Training Blog
Eliminating or Minimizing Exposure to Bloodborne Pathogens in the Workplace

Eliminating or Minimizing Exposure to Bloodborne Pathogens in the Workplace

It is estimated that 5.6 million or more workers are at risk for occupational exposure to bloodborne pathogens.  OSHA requires employers provide training to any employee that has the potential to be exposed to bloodborne pathogens or other potentially infectious materials (OPIM). OSHA 29 CFR 1910.1030 (the standard) applies to all workers in the private sector, as well as civilian employees of Federal entities.

Learn First-Aid/CPR and Grow Your Confidence to Care

Learn First-Aid/CPR and Grow Your Confidence to Care

Statistics show you’re more likely to give first-aid to someone you know than a stranger. When minutes count, you’ll be the person to give the necessary aid to a family member or co-workers before Emergency Medical Services (EMS) arrive. Having the knowledge and skills to act can save or restore someone’s life and prevent you from wondering – what if?

Simply Put: First-Aid, CPR and AED Training Saves Lives

Simply Put: First-Aid, CPR and AED Training Saves Lives

Heart disease is the leading cause of death in the United States, according to the American Heart Association. Sudden Cardiac Arrest (SCA) occurs when the heart stops beating and without immediate assistance, the person will ultimately die where they fell. SCA is far different than a person experiencing a heart attack. A person suffering a heart attack may have chest pain, trouble breathing, and become nauseated and sweaty. If these symptoms are recognized quickly and the person is treated in a hospital, statistics show that 90% of heart attack victims will survive.

Increased Risk: Workplace Violence in the Healthcare Industry

Increased Risk: Workplace Violence in the Healthcare Industry

Sadly, workplace violence continues to be reported in the news almost every day. While OSHA has no specific regulation addressing workplace violence, a recent court decision supports OSHA’s use of the General Duty Clause in workplace violence cases. OSHA has taken notice and is paying increasing attention to the violence issue, particularly in the healthcare industry.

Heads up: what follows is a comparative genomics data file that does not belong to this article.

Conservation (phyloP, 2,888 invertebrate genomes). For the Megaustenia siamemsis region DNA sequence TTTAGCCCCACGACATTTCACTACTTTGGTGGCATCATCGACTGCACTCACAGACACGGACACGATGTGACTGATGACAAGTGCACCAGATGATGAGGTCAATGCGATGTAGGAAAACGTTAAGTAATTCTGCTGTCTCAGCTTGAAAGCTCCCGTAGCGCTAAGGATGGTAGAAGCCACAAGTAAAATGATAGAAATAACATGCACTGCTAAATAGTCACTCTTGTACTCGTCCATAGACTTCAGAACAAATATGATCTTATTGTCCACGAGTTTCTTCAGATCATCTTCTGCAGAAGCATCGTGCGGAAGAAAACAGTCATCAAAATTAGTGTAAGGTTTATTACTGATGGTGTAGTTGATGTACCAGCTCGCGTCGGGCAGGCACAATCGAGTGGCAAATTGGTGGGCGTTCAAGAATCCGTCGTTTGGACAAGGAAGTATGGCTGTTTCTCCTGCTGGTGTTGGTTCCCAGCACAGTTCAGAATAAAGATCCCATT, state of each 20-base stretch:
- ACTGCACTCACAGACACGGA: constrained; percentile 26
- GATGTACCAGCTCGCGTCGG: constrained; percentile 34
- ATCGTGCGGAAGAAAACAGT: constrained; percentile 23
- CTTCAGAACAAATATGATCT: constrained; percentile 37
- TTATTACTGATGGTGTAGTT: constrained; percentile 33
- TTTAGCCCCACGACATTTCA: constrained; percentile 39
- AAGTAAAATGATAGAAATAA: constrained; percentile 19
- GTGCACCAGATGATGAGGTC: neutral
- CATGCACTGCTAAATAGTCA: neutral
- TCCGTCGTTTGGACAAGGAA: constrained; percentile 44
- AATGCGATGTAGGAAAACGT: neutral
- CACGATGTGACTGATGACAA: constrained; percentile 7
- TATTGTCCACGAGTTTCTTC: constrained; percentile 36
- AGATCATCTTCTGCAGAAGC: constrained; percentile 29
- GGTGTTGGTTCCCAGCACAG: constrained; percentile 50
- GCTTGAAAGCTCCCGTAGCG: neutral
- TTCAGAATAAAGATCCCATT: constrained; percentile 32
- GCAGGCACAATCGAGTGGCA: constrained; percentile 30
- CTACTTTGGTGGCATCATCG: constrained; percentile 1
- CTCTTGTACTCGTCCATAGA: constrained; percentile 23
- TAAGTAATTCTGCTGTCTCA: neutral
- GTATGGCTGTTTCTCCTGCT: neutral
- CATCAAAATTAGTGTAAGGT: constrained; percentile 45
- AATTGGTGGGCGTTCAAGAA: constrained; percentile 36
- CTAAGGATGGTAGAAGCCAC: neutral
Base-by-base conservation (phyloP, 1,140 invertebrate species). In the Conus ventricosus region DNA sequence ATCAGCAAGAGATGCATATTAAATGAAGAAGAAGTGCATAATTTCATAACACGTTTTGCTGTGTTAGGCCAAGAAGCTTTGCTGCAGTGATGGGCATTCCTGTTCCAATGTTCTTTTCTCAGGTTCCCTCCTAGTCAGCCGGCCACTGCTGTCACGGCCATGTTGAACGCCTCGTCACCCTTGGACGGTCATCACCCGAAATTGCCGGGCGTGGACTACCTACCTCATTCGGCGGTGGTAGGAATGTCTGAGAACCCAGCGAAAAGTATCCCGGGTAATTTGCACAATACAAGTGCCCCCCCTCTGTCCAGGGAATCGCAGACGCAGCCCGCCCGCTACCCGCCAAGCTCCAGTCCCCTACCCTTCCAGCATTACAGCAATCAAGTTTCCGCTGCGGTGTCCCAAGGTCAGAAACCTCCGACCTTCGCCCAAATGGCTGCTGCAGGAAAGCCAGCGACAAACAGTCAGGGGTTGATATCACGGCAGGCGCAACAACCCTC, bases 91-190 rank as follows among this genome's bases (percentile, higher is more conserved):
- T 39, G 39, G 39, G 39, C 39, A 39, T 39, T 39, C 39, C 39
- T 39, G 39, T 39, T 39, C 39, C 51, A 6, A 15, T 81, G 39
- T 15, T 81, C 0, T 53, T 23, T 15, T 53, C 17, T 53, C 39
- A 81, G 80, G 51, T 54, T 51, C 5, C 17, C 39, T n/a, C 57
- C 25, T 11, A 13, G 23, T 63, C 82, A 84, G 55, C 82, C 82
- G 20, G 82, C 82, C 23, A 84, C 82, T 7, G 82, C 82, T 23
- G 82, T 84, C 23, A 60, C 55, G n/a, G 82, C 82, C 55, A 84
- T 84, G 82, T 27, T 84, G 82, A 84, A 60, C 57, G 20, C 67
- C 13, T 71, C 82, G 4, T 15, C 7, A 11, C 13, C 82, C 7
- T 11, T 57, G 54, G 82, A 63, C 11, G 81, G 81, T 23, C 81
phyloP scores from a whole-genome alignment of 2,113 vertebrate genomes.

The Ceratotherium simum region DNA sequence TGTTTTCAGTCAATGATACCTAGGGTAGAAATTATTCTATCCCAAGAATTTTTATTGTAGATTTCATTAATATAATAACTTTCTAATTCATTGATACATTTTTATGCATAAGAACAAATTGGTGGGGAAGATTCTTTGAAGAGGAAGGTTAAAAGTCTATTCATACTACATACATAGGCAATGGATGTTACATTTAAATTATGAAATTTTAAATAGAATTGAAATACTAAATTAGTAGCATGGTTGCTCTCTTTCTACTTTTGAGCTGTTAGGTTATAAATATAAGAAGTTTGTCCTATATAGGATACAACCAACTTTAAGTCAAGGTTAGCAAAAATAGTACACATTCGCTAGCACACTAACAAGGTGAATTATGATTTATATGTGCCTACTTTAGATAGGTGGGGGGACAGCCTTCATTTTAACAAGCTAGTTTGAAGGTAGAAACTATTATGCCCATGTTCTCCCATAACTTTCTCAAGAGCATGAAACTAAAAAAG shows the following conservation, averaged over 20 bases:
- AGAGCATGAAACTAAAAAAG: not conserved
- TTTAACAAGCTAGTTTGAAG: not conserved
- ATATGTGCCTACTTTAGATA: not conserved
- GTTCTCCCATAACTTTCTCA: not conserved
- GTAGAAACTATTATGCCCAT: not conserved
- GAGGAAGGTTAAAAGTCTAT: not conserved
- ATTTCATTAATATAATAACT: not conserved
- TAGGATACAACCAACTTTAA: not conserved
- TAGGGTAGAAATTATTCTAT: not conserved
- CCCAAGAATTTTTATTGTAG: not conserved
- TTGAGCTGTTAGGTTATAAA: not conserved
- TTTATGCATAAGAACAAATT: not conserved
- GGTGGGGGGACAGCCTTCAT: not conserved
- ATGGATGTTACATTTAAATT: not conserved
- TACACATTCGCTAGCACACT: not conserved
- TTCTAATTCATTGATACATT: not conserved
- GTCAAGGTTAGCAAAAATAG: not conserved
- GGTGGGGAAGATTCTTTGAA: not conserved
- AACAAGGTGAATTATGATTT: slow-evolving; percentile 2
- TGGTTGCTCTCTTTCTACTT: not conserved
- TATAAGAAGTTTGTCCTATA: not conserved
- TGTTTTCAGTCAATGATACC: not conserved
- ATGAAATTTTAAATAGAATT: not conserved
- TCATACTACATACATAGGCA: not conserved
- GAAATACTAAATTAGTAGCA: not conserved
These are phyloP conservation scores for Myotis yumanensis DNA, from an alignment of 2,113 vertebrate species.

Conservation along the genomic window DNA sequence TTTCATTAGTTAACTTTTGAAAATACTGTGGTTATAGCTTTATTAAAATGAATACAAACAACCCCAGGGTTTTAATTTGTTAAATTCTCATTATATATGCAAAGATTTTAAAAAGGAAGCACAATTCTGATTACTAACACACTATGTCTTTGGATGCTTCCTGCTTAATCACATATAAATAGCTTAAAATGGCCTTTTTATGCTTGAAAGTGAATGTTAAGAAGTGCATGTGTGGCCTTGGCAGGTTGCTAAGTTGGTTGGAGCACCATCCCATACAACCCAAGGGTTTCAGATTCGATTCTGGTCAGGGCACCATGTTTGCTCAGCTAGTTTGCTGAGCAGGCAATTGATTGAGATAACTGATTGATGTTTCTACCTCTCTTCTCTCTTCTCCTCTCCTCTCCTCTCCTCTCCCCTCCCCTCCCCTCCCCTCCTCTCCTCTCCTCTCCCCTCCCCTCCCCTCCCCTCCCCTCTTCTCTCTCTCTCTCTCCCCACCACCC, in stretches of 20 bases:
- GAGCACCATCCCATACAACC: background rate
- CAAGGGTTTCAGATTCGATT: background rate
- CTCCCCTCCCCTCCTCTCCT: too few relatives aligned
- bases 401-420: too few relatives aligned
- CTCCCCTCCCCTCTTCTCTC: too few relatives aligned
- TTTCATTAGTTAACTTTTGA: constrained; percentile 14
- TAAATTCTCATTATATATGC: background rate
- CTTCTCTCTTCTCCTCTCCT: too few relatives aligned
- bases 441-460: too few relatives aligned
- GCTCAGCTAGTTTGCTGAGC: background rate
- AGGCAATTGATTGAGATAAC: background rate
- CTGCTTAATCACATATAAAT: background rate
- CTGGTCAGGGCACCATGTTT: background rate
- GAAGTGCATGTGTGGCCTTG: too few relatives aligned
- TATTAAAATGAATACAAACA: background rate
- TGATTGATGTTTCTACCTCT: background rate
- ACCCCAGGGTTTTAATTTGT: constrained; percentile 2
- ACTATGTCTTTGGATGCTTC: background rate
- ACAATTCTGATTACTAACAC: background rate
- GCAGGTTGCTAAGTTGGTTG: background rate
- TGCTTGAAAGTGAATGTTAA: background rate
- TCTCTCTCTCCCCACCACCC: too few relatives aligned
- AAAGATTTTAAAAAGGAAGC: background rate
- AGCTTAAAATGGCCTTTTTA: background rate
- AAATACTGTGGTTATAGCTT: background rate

EPA Proposes Lowering Dust-Lead Hazard Standards

EPA Proposes Lowering Dust-Lead Hazard Standards

On June 22, 2018, the Environmental Protection Agency (EPA) released a proposal to lower the dust-lead hazard standards for public comment.  The new proposed standards come in response to increased concerns of how little lead exposure is required to negatively impact the health of children

US Court Rules Give EPA a 90-day Extension to Update Lead Regulations

US Court Rules Give EPA a 90-day Extension to Update Lead Regulations

In December 2017, the United States Court of Appeals for the Ninth Circuit ruled the Environmental Protection Agency (EPA) had ninety days to update lead-based paint and lead-dust hazard standards, setting a deadline of March 27, 2018. On March 20, 2018 the EPA filed for a ninety-day extension, arguing the court failed to make its ruling final, thus not starting the countdown for the deadline.

Why Lead-Based Paint Still Matters And What You Can Do

Why Lead-Based Paint Still Matters And What You Can Do

While lead poisoning can occur as a result of exposure to everyday items (soil, toys, batteries, water, etc.), the primary source for lead in America remains lead-based paint. Poisoning can occur quickly, within hours, when significant levels of dust are created during home renovations. More often, it occurs over months or years as paint gradually deteriorates on walls and windows. Either way it takes its toll . . . particularly on children.